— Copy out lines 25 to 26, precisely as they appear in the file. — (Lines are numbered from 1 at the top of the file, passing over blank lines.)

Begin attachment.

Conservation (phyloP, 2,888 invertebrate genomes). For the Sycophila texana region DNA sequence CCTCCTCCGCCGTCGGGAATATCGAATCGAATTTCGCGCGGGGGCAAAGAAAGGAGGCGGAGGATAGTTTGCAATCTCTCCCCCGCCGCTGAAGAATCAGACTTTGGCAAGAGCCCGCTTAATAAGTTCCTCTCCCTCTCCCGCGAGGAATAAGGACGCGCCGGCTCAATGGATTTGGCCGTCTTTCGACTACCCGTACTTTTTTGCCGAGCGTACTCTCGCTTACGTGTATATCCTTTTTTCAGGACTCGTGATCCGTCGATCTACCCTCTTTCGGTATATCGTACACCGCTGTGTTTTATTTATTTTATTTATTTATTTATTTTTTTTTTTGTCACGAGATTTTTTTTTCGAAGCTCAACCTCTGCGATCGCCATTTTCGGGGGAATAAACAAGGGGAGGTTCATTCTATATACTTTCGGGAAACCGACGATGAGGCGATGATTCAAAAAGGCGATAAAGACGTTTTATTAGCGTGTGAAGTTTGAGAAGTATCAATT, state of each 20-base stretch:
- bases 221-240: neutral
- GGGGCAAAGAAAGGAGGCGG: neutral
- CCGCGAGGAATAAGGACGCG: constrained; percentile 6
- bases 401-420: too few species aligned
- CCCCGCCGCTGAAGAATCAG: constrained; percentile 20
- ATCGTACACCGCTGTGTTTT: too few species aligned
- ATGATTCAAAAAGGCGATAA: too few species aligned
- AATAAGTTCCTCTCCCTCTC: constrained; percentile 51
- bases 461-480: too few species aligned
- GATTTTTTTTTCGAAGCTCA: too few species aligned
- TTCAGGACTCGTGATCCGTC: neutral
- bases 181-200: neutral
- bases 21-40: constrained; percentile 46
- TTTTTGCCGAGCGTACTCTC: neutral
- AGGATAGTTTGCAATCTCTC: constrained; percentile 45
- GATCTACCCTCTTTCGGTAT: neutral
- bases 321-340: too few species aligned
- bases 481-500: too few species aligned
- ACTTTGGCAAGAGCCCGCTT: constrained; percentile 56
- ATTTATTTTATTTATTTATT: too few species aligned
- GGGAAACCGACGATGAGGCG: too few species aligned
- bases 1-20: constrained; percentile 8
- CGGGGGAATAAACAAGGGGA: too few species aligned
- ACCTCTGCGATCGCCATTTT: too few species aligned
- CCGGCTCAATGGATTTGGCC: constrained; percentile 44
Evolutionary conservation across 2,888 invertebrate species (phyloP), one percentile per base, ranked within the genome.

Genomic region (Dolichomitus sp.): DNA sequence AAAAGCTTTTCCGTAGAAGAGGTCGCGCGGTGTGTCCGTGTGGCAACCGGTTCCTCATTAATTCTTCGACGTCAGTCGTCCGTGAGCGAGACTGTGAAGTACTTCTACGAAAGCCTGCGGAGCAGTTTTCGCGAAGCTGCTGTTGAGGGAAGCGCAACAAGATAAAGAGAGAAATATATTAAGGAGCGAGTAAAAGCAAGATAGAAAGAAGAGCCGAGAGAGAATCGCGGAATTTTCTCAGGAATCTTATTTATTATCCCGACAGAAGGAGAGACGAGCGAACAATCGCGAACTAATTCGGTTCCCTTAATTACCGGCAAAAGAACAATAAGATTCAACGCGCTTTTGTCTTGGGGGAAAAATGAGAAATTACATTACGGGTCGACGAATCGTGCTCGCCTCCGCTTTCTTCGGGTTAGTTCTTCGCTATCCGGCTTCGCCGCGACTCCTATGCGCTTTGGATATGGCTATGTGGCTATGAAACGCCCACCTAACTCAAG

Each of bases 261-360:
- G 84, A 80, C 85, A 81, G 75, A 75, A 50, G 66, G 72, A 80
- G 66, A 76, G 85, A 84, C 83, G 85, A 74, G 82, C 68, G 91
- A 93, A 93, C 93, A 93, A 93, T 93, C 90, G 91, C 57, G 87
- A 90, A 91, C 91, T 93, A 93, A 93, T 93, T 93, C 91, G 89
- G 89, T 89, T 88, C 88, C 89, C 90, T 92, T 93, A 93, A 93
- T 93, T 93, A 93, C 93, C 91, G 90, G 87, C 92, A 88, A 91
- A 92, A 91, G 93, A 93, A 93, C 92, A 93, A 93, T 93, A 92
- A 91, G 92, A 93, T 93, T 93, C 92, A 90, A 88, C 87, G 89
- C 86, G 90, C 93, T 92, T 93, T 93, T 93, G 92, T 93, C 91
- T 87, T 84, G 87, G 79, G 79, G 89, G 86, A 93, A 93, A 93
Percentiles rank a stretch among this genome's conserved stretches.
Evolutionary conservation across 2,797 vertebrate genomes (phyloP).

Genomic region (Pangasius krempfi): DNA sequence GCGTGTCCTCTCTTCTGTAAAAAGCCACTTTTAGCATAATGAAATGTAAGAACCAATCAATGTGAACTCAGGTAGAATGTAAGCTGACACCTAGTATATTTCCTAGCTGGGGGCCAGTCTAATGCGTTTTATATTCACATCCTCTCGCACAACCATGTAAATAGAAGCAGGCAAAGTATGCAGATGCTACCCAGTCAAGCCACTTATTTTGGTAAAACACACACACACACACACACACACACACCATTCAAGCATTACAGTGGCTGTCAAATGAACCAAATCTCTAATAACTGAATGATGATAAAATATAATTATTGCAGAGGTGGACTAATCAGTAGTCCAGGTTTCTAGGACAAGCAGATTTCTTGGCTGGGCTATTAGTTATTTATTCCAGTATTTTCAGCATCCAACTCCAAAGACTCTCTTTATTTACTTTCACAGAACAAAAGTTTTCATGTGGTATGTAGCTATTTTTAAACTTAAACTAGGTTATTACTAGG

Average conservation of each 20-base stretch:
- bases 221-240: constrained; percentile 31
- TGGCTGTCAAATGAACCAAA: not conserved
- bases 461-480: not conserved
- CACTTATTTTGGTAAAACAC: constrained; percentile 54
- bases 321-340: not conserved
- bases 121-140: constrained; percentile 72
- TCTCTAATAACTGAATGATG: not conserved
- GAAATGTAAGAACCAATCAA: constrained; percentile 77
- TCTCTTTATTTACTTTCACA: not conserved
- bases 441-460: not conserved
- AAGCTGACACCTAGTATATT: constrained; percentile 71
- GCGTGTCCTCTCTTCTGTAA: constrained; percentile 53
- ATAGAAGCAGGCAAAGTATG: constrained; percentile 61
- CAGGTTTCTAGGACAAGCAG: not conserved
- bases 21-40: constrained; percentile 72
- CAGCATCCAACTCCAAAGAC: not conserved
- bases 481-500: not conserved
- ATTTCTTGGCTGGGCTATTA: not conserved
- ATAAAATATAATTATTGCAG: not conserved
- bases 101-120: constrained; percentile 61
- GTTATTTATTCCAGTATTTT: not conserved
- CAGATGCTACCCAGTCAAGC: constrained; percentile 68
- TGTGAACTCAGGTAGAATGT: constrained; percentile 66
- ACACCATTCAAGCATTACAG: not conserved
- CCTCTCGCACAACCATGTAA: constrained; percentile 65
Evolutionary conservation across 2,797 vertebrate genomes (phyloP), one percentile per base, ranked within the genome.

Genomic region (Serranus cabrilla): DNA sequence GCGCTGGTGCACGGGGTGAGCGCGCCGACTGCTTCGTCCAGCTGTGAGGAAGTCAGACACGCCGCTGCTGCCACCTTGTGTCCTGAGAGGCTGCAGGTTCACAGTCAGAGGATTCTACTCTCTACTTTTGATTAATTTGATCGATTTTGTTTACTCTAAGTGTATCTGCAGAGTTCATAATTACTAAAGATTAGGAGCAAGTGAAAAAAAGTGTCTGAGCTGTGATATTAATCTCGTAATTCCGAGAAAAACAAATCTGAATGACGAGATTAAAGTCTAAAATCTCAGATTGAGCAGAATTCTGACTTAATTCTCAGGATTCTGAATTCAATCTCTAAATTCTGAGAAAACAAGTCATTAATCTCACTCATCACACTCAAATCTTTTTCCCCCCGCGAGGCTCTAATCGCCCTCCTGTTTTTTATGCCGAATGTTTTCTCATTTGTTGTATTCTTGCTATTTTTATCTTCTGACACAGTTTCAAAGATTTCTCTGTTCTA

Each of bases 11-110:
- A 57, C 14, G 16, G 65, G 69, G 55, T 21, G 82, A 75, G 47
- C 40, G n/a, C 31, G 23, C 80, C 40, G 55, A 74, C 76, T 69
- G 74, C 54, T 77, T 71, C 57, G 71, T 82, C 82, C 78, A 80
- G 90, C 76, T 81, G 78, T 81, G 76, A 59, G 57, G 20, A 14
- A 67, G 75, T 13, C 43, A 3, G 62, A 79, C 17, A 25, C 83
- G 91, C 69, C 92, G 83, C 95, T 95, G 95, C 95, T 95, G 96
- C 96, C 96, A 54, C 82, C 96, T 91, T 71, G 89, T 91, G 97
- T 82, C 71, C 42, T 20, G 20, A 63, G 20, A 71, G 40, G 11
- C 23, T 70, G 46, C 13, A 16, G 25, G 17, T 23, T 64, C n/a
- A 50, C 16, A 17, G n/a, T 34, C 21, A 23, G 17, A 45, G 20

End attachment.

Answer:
- ACCTCTGCGATCGCCATTTT: too few species aligned
- CCGGCTCAATGGATTTGGCC: constrained; percentile 44